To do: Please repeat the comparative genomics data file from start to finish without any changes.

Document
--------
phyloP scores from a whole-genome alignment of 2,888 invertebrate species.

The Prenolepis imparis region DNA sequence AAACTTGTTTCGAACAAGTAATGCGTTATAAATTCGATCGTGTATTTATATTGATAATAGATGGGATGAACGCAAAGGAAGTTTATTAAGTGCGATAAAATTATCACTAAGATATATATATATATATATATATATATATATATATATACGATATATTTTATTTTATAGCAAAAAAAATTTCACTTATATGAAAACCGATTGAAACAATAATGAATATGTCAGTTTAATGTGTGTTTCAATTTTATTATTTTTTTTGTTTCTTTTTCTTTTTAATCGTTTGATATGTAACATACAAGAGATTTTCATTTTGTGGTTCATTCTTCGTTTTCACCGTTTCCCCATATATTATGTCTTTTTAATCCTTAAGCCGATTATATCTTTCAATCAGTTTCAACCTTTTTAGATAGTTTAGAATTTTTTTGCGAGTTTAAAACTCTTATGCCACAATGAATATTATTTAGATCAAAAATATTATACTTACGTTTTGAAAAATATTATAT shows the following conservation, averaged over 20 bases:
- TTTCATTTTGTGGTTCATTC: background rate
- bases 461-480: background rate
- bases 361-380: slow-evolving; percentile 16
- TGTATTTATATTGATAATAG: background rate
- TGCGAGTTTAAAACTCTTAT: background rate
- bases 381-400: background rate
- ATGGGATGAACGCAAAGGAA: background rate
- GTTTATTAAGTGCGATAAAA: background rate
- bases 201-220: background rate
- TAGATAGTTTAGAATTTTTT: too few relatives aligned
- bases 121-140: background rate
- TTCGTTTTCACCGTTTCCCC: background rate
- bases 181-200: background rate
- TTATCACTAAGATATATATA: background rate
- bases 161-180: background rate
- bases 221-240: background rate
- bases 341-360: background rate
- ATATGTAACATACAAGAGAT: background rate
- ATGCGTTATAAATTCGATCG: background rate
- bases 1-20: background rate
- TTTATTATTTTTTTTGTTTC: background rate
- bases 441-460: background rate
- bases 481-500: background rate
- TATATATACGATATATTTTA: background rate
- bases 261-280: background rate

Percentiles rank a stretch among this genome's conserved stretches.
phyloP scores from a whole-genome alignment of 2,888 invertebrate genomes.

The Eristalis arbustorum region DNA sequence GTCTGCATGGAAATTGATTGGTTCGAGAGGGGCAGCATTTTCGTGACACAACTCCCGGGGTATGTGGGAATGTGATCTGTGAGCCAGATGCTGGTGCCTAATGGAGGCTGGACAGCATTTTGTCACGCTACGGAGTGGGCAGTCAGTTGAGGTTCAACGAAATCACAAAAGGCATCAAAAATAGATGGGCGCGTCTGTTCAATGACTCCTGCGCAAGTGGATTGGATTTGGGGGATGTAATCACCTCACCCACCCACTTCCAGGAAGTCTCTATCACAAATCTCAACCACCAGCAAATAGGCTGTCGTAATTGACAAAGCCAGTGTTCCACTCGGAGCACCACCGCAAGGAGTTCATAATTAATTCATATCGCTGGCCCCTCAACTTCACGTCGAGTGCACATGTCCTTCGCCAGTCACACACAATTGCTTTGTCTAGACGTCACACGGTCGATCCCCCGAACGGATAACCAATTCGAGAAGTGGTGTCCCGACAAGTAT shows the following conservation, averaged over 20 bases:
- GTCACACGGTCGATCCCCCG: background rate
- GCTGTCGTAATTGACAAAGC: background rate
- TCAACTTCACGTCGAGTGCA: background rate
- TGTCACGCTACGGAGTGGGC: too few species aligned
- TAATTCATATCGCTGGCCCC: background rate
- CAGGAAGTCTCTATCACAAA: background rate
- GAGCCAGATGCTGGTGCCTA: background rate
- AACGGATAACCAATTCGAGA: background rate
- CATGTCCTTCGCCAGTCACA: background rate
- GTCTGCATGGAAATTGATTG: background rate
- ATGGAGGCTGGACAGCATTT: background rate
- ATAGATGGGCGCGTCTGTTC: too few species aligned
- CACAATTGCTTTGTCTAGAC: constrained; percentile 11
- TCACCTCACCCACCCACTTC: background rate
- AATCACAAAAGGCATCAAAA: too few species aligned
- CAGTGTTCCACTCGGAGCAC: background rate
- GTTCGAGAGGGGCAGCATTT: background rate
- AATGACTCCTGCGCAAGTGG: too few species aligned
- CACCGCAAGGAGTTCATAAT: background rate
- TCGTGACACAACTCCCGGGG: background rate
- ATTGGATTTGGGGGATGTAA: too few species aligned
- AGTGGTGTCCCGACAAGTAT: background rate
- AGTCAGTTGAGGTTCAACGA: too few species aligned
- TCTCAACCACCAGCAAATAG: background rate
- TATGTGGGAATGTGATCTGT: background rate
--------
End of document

phyloP scores from a whole-genome alignment of 2,888 invertebrate species.

The Prenolepis imparis region DNA sequence AAACTTGTTTCGAACAAGTAATGCGTTATAAATTCGATCGTGTATTTATATTGATAATAGATGGGATGAACGCAAAGGAAGTTTATTAAGTGCGATAAAATTATCACTAAGATATATATATATATATATATATATATATATATATATACGATATATTTTATTTTATAGCAAAAAAAATTTCACTTATATGAAAACCGATTGAAACAATAATGAATATGTCAGTTTAATGTGTGTTTCAATTTTATTATTTTTTTTGTTTCTTTTTCTTTTTAATCGTTTGATATGTAACATACAAGAGATTTTCATTTTGTGGTTCATTCTTCGTTTTCACCGTTTCCCCATATATTATGTCTTTTTAATCCTTAAGCCGATTATATCTTTCAATCAGTTTCAACCTTTTTAGATAGTTTAGAATTTTTTTGCGAGTTTAAAACTCTTATGCCACAATGAATATTATTTAGATCAAAAATATTATACTTACGTTTTGAAAAATATTATAT shows the following conservation, averaged over 20 bases:
- TTTCATTTTGTGGTTCATTC: background rate
- bases 461-480: background rate
- bases 361-380: slow-evolving; percentile 16
- TGTATTTATATTGATAATAG: background rate
- TGCGAGTTTAAAACTCTTAT: background rate
- bases 381-400: background rate
- ATGGGATGAACGCAAAGGAA: background rate
- GTTTATTAAGTGCGATAAAA: background rate
- bases 201-220: background rate
- TAGATAGTTTAGAATTTTTT: too few relatives aligned
- bases 121-140: background rate
- TTCGTTTTCACCGTTTCCCC: background rate
- bases 181-200: background rate
- TTATCACTAAGATATATATA: background rate
- bases 161-180: background rate
- bases 221-240: background rate
- bases 341-360: background rate
- ATATGTAACATACAAGAGAT: background rate
- ATGCGTTATAAATTCGATCG: background rate
- bases 1-20: background rate
- TTTATTATTTTTTTTGTTTC: background rate
- bases 441-460: background rate
- bases 481-500: background rate
- TATATATACGATATATTTTA: background rate
- bases 261-280: background rate

Percentiles rank a stretch among this genome's conserved stretches.
phyloP scores from a whole-genome alignment of 2,888 invertebrate genomes.

The Eristalis arbustorum region DNA sequence GTCTGCATGGAAATTGATTGGTTCGAGAGGGGCAGCATTTTCGTGACACAACTCCCGGGGTATGTGGGAATGTGATCTGTGAGCCAGATGCTGGTGCCTAATGGAGGCTGGACAGCATTTTGTCACGCTACGGAGTGGGCAGTCAGTTGAGGTTCAACGAAATCACAAAAGGCATCAAAAATAGATGGGCGCGTCTGTTCAATGACTCCTGCGCAAGTGGATTGGATTTGGGGGATGTAATCACCTCACCCACCCACTTCCAGGAAGTCTCTATCACAAATCTCAACCACCAGCAAATAGGCTGTCGTAATTGACAAAGCCAGTGTTCCACTCGGAGCACCACCGCAAGGAGTTCATAATTAATTCATATCGCTGGCCCCTCAACTTCACGTCGAGTGCACATGTCCTTCGCCAGTCACACACAATTGCTTTGTCTAGACGTCACACGGTCGATCCCCCGAACGGATAACCAATTCGAGAAGTGGTGTCCCGACAAGTAT shows the following conservation, averaged over 20 bases:
- GTCACACGGTCGATCCCCCG: background rate
- GCTGTCGTAATTGACAAAGC: background rate
- TCAACTTCACGTCGAGTGCA: background rate
- TGTCACGCTACGGAGTGGGC: too few species aligned
- TAATTCATATCGCTGGCCCC: background rate
- CAGGAAGTCTCTATCACAAA: background rate
- GAGCCAGATGCTGGTGCCTA: background rate
- AACGGATAACCAATTCGAGA: background rate
- CATGTCCTTCGCCAGTCACA: background rate
- GTCTGCATGGAAATTGATTG: background rate
- ATGGAGGCTGGACAGCATTT: background rate
- ATAGATGGGCGCGTCTGTTC: too few species aligned
- CACAATTGCTTTGTCTAGAC: constrained; percentile 11
- TCACCTCACCCACCCACTTC: background rate
- AATCACAAAAGGCATCAAAA: too few species aligned
- CAGTGTTCCACTCGGAGCAC: background rate
- GTTCGAGAGGGGCAGCATTT: background rate
- AATGACTCCTGCGCAAGTGG: too few species aligned
- CACCGCAAGGAGTTCATAAT: background rate
- TCGTGACACAACTCCCGGGG: background rate
- ATTGGATTTGGGGGATGTAA: too few species aligned
- AGTGGTGTCCCGACAAGTAT: background rate
- AGTCAGTTGAGGTTCAACGA: too few species aligned
- TCTCAACCACCAGCAAATAG: background rate
- TATGTGGGAATGTGATCTGT: background rate